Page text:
Let the military elect another people

Mona Anis , Thursday 28 Jul 2011

After having labeled poor protesters as baltagiya (thugs), the ruling military council has now turned the heat on the more affluent, claiming they don't look Egyptian enough

Mubarak has fallen, but not his regime. So says poet Abdel-Rahman El-Abnoudi in his most recent poem, published at the beginning of this month. It is a sentiment shared by many Egyptians who express their dissatisfaction with the slow pace of trials of the former president and his top officials, unwillingness to purge Egypt’s notorious security apparatus, which ruled the country for so long, and failure to curb the corrupt administrative legacy of the regime.

This is the same sentiment that drove hundreds of thousands of Egyptian to Tahrir Square on 8 July, thousands of whom have staged a sit-in since that date to press for the rapid fulfillment of seven demands: the prompt and firm handling of the grievances of the families of over 800 martyrs killed during the uprising; abrogating sentences handed down by military tribunals to civilians and retrying them before civilian courts; speeding up the trials of former regime officials charged with corruption and manslaughter; restructuring of the ministry of interior, placing it under judicial review and replacing the present minister with a civilian; replacing the present prosecutor-general; limiting the powers of the ruling Supreme Council of the Armed Forces (SCAF), and granting the prime minister more power to purge his cabinet of elements loyal to the former regime; and lastly cancelling the state budget announced recently and debating a new one favouring the poor and underprivileged.

A few of these demands have been met, top among them being a cabinet reshuffle which excluded most ministers with a strong affiliation to the now disbanded National Democratic Party, and the setting up of special judicial panels to try the former president and top officials of his regime in public trials aired on TV.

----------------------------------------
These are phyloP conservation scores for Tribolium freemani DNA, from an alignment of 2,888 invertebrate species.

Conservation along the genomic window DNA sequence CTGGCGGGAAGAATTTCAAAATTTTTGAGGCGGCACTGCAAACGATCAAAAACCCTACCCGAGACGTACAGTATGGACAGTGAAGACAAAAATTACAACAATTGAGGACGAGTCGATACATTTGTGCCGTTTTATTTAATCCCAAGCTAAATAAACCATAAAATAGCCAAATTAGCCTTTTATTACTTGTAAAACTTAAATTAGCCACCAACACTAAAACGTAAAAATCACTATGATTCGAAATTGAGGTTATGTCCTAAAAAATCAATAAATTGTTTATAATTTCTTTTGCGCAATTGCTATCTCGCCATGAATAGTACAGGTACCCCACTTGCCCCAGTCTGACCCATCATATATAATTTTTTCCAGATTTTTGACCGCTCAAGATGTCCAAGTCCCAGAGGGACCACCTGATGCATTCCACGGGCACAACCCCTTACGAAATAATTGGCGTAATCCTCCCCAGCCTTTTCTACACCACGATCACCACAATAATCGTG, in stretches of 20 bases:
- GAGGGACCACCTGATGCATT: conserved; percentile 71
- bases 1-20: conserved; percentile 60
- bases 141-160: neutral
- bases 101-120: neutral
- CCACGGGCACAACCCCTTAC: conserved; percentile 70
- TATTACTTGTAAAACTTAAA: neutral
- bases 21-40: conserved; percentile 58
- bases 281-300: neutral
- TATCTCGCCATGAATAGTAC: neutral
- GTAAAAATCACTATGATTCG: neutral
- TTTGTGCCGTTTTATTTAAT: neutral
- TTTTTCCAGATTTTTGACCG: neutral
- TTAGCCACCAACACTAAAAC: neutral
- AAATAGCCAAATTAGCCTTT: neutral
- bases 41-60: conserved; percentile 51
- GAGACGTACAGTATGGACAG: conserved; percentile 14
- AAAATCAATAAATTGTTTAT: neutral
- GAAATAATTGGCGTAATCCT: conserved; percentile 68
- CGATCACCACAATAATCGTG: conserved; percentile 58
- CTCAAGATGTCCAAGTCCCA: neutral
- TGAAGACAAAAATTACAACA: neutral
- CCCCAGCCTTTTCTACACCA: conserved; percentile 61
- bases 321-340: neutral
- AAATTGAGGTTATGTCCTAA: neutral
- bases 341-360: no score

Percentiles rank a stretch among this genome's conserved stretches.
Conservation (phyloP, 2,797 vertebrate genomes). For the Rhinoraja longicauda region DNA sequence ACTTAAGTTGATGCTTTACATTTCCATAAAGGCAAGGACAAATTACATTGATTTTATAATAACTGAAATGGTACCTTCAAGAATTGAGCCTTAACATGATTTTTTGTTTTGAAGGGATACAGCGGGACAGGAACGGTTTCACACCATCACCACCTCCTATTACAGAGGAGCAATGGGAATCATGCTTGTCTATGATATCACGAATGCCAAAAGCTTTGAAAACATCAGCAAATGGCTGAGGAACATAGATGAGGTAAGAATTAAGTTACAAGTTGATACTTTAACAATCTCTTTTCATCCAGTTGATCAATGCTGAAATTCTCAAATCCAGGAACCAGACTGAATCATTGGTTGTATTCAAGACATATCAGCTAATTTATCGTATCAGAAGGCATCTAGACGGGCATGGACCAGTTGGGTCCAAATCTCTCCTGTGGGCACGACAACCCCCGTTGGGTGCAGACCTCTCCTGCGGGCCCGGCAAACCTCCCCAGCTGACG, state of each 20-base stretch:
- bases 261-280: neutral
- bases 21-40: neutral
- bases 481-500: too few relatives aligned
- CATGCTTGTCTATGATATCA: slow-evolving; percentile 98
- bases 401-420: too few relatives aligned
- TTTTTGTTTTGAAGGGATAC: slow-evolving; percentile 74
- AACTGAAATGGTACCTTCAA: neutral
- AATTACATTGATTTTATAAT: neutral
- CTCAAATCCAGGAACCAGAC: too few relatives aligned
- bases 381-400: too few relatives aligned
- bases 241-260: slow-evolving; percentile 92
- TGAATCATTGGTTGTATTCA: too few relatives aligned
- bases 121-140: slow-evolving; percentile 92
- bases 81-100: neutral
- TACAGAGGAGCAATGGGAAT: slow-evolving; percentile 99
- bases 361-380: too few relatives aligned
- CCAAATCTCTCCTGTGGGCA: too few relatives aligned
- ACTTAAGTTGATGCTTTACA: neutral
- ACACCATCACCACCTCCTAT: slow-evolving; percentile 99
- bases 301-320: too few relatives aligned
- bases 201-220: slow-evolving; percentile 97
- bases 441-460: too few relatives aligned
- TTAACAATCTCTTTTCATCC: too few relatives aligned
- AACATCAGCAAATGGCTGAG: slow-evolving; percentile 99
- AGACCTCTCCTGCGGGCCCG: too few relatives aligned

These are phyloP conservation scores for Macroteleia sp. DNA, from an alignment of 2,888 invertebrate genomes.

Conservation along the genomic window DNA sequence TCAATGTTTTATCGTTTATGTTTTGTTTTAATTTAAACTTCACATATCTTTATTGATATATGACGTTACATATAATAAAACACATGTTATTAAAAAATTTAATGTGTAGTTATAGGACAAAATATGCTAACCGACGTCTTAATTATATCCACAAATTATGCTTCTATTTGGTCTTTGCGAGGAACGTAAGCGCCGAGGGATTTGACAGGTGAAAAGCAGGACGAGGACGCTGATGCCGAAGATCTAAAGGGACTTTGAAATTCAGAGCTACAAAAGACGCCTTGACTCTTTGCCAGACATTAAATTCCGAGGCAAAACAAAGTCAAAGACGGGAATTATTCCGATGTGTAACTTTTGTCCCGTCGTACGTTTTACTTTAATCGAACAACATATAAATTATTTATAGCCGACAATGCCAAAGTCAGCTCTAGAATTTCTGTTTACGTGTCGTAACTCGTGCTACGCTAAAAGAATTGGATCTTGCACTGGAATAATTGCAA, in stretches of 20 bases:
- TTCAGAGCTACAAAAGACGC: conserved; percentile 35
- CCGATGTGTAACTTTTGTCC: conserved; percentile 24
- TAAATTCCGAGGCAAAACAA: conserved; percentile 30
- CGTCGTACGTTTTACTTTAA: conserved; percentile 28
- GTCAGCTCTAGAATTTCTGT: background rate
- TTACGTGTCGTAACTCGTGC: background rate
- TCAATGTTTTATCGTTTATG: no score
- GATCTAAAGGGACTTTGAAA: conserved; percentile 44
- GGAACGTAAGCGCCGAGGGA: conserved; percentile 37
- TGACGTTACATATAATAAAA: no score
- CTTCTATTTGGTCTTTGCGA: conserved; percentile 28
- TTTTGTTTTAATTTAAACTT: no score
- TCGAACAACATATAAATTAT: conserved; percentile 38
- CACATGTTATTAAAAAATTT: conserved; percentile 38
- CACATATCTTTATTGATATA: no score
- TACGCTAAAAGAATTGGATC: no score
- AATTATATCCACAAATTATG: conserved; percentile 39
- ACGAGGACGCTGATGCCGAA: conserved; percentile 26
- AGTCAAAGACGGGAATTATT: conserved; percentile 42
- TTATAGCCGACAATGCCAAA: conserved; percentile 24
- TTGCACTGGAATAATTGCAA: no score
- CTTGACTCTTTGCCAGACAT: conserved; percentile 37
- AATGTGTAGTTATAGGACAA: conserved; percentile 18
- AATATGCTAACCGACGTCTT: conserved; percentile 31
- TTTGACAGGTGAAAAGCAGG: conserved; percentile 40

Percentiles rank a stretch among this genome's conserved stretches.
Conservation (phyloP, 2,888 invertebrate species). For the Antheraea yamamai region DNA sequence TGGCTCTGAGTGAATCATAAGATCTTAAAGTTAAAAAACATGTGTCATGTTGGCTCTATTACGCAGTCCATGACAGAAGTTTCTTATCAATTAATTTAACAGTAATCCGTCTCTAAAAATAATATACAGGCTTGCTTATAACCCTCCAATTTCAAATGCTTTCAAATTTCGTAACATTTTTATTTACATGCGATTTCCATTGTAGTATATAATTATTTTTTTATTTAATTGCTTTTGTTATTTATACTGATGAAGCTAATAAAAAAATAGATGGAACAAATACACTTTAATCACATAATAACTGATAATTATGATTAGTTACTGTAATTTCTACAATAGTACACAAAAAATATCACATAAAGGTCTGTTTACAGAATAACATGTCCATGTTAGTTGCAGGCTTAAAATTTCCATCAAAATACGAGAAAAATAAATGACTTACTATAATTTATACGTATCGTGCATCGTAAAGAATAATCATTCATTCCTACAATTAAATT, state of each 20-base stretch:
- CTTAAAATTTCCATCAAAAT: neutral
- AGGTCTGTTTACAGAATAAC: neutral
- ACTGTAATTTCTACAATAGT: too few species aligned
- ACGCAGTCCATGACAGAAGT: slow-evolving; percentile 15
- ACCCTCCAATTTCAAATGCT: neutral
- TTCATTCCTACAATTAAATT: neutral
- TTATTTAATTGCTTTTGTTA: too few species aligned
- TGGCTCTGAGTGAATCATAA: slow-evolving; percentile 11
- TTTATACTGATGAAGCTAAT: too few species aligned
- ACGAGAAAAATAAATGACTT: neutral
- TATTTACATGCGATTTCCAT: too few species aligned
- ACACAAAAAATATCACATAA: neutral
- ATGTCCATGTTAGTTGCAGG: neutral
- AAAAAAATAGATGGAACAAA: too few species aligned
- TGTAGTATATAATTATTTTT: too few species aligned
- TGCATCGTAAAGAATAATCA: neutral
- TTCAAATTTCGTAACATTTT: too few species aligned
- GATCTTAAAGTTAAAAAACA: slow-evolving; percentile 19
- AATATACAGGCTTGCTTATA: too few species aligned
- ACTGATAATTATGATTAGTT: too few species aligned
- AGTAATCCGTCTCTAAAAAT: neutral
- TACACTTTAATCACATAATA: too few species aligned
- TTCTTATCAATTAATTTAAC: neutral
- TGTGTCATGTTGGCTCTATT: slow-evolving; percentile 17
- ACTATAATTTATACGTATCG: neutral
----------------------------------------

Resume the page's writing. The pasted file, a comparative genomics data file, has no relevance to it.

However, the thousands of people still occupying Tahrir Square perceived these moves as being a case of too little, too late. They announced their intention to organise a peaceful march to the headquarters of the ministry of defence in Koubri El-Koba, in order to present their demands on 23 July, Egypt's national day, which commemorates the July Revolution that overthrew the monarchy in 1952.

The announcement of the march was received with mixed reactions by the public, and the ruling SCAF found it an unacceptable challenge. As a result, the first serious clashes between the military and the protesters took place on 23 July, when armoured vehicles and tanks were deployed in the neighbourhood of Abbassiya, sealing off any entry to Koubri El-Kouba, and hundreds of civilian militiamen armed with knives, sticks and Molotov cocktails were mobilised to clash with the demonstrators in full view of the army, which seemed to welcome the brutal handling of the protesters by what were claimed to be angry Abbassiya residents.

The present writer happens to have grown up in Abbassiya, where my grandparents on both sides lived from the 1920s onwards and where my mother and other relatives still live. Hence, I can vouch with almost absolute certainty that no peaceful resident of Abbassiya, or anywhere else for that matter, would willingly leave his or her house to engage in an armed battle of this scale in which hundreds were seriously injured.